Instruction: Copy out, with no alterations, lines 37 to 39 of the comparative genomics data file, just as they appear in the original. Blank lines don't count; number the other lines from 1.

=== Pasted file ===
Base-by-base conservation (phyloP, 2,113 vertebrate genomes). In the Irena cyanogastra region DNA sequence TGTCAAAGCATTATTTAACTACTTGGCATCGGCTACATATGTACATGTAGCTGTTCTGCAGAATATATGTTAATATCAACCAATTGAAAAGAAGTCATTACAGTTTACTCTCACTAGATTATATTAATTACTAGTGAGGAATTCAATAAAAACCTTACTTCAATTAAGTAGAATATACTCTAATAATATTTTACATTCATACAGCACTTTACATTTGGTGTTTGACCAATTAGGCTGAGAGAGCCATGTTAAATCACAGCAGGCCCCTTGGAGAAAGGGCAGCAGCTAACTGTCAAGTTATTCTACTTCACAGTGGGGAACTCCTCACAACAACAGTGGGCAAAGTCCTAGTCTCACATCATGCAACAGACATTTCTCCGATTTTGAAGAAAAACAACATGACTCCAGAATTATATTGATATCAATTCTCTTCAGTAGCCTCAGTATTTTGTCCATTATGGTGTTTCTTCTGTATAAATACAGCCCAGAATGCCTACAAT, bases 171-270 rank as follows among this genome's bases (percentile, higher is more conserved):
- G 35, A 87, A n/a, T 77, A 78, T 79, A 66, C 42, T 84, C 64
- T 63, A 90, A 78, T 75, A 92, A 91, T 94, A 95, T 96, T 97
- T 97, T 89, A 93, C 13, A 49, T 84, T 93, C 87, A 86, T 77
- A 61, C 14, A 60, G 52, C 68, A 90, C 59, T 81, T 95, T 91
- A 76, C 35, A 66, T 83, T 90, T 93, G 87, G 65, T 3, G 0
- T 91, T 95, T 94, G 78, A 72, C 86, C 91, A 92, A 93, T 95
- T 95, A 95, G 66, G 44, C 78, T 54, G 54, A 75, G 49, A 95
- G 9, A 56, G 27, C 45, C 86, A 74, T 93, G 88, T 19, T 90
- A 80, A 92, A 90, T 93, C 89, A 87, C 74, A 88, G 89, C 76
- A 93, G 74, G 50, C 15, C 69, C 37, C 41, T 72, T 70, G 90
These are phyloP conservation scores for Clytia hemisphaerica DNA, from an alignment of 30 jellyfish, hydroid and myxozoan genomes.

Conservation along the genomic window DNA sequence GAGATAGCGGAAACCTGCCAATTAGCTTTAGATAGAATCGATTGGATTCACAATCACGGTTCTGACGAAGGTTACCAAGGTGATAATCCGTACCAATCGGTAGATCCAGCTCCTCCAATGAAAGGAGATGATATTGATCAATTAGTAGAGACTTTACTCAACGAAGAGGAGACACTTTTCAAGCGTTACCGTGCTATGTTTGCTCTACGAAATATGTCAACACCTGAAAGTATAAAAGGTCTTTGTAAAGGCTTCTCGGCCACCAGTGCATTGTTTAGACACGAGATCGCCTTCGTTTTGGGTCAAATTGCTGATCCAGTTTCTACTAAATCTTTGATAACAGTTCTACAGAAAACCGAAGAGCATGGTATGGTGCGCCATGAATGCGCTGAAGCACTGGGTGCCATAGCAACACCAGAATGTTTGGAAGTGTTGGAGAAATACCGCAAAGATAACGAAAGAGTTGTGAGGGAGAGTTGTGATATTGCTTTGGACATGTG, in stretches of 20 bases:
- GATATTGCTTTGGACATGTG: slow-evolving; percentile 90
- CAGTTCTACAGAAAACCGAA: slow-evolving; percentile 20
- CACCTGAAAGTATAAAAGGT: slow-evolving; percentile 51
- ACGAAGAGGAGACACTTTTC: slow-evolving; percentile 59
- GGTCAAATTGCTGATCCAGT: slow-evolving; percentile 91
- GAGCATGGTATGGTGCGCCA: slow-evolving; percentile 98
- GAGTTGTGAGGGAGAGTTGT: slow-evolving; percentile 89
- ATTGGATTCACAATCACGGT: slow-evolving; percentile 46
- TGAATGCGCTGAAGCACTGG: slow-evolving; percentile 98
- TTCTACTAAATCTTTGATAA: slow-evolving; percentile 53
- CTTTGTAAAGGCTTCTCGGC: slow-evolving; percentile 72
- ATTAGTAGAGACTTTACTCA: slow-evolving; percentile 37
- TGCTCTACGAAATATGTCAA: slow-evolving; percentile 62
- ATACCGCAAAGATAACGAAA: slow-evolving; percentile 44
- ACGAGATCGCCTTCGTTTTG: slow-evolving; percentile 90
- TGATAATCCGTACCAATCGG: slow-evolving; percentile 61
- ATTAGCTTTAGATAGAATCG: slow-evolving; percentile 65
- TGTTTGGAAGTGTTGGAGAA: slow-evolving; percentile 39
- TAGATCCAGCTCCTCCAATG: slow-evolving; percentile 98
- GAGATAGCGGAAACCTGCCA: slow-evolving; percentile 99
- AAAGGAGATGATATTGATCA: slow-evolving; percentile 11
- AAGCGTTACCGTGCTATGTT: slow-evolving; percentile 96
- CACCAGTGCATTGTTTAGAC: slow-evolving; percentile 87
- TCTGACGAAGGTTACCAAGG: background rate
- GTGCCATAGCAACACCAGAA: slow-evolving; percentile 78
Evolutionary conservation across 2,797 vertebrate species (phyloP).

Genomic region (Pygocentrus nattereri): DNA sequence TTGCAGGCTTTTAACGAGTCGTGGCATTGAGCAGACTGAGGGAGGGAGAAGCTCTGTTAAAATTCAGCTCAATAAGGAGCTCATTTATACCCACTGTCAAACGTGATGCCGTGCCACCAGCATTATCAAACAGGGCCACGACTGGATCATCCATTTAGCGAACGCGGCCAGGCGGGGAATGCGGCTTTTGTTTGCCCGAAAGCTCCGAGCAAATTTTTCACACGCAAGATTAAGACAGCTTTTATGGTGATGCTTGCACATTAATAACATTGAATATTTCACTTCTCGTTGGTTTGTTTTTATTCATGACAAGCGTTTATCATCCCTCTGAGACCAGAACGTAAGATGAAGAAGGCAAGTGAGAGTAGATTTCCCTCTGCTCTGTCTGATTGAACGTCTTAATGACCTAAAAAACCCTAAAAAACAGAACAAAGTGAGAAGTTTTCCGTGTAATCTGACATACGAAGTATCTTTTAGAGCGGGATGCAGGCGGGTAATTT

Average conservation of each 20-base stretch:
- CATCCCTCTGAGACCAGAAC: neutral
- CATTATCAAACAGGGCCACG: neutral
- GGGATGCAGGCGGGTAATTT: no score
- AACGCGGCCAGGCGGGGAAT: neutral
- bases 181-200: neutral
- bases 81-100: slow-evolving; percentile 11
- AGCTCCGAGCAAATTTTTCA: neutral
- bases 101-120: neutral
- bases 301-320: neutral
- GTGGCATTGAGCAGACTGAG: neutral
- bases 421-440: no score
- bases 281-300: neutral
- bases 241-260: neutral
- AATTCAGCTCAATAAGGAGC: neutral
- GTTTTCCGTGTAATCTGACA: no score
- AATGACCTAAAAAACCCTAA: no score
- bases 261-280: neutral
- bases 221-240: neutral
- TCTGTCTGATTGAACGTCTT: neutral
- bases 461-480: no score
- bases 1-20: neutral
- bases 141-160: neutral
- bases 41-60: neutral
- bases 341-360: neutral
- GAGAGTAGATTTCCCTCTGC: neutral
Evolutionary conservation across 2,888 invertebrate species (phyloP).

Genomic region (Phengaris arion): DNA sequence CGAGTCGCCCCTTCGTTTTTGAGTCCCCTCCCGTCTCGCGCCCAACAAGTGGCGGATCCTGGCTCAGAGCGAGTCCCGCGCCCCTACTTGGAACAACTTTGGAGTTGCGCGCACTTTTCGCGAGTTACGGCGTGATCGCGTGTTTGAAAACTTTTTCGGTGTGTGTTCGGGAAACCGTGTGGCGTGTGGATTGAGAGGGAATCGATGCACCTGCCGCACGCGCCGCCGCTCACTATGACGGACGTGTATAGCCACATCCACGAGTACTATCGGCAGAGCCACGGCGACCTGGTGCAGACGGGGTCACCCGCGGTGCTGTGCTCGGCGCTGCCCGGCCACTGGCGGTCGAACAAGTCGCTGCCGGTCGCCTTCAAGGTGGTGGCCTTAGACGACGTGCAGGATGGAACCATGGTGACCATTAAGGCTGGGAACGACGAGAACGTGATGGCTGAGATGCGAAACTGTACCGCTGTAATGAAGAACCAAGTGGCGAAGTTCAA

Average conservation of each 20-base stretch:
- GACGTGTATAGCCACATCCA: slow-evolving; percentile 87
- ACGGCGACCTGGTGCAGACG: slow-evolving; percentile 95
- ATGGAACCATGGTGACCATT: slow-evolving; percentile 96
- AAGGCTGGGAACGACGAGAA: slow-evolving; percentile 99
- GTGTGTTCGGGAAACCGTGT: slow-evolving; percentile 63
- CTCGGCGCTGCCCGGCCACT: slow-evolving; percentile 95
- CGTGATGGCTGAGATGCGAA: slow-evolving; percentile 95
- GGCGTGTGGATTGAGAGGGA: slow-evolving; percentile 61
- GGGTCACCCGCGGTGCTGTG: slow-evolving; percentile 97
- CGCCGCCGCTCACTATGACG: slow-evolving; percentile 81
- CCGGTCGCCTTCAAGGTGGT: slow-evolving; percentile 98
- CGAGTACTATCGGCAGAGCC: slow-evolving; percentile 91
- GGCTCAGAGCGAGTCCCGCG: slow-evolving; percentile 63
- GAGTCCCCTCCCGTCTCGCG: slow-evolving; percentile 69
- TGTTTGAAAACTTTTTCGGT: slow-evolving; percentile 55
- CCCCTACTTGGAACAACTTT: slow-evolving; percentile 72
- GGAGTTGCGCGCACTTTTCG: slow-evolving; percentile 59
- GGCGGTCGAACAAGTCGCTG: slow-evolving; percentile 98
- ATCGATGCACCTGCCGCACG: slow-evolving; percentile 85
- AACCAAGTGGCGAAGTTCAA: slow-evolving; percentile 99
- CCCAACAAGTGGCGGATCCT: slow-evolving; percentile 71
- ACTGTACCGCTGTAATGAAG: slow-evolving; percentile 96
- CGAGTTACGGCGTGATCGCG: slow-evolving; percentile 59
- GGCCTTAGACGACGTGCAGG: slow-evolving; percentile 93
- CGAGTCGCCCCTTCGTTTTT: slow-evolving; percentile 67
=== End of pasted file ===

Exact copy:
- TCTGACGAAGGTTACCAAGG: background rate
- GTGCCATAGCAACACCAGAA: slow-evolving; percentile 78
Evolutionary conservation across 2,797 vertebrate species (phyloP).